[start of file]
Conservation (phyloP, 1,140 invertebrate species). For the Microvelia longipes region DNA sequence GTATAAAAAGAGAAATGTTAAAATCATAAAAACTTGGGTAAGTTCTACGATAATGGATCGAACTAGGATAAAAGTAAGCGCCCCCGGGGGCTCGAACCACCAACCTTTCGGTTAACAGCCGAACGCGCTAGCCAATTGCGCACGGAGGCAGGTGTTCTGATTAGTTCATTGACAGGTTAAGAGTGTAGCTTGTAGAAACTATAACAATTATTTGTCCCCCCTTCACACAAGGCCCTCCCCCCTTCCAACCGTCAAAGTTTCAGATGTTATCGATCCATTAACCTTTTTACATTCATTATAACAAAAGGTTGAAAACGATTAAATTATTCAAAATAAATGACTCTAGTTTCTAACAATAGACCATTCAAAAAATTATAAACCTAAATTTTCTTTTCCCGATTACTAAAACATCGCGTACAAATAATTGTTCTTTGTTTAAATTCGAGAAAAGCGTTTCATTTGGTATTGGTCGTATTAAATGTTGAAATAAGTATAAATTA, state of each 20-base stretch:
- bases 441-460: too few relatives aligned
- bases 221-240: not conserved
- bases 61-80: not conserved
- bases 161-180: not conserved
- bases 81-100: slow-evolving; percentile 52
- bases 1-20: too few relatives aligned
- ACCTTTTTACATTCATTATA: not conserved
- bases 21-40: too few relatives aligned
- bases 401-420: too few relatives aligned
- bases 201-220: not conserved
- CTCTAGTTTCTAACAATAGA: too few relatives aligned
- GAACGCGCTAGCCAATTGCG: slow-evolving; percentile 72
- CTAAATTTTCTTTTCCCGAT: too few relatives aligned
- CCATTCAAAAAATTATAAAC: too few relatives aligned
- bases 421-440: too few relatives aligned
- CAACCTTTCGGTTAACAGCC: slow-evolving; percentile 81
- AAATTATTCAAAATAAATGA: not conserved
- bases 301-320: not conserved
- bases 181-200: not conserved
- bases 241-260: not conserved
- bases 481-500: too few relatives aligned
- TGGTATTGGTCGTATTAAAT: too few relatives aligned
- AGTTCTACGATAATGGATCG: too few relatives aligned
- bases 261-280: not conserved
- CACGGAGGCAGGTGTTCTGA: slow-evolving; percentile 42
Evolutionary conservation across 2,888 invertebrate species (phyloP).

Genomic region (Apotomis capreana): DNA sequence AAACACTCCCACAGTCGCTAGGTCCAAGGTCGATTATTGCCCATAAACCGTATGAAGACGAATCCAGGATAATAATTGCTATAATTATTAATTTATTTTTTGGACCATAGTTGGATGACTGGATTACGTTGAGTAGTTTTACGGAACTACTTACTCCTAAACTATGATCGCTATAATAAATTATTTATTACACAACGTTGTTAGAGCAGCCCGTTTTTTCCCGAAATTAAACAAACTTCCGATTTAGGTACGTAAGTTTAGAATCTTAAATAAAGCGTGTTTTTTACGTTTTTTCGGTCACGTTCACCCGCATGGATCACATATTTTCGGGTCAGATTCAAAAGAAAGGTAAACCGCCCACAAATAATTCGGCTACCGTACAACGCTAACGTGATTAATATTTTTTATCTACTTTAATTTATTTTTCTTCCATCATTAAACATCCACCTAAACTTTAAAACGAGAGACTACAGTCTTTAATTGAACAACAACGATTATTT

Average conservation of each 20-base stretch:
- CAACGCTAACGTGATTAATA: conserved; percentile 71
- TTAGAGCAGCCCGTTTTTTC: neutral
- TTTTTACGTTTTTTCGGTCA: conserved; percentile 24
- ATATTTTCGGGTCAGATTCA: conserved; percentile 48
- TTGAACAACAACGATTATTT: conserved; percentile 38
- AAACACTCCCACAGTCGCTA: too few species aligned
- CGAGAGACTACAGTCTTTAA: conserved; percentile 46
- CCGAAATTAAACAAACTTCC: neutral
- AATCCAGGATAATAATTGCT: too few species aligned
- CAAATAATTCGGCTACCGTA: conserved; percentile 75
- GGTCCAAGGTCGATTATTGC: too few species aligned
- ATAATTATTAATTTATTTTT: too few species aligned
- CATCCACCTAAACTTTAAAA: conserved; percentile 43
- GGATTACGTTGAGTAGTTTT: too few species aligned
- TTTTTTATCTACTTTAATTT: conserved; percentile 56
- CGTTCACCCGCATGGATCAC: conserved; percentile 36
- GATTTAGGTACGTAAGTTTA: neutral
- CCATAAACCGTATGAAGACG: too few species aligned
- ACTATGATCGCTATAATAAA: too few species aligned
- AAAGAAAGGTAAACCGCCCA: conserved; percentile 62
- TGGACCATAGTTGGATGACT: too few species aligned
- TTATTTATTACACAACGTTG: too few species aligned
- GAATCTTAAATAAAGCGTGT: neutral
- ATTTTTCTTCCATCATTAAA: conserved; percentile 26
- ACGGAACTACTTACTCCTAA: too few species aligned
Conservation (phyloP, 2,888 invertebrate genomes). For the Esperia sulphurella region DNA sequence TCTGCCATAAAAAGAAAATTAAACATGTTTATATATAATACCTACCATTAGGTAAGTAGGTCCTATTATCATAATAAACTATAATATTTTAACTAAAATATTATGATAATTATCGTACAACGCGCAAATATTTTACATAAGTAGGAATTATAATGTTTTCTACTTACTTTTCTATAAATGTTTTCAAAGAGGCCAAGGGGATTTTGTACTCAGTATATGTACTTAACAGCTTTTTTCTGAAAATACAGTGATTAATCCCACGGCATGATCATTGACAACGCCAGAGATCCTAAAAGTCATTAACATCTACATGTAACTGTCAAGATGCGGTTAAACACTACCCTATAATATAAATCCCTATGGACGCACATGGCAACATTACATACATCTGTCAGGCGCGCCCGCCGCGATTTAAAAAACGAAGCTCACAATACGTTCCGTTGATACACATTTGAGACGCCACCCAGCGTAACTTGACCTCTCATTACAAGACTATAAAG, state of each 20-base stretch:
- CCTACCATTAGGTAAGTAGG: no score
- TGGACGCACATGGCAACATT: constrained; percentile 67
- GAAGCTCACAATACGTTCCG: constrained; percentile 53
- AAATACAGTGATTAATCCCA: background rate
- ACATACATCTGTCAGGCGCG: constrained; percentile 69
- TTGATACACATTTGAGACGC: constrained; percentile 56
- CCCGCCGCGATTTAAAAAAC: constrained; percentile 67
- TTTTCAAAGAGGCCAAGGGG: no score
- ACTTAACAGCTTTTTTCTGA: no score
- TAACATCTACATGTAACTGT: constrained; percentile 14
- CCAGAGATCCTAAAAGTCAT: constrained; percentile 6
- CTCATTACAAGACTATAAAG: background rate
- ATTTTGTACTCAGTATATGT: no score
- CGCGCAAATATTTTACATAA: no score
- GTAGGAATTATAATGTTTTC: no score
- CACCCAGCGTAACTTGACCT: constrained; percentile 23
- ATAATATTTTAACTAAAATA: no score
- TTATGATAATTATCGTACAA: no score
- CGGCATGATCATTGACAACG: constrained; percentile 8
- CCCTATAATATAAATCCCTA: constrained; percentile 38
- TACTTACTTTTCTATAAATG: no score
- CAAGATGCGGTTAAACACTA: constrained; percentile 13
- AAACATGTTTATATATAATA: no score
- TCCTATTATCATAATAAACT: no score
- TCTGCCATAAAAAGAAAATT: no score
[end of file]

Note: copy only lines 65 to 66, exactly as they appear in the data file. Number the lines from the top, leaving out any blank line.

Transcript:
- TAACATCTACATGTAACTGT: constrained; percentile 14
- CCAGAGATCCTAAAAGTCAT: constrained; percentile 6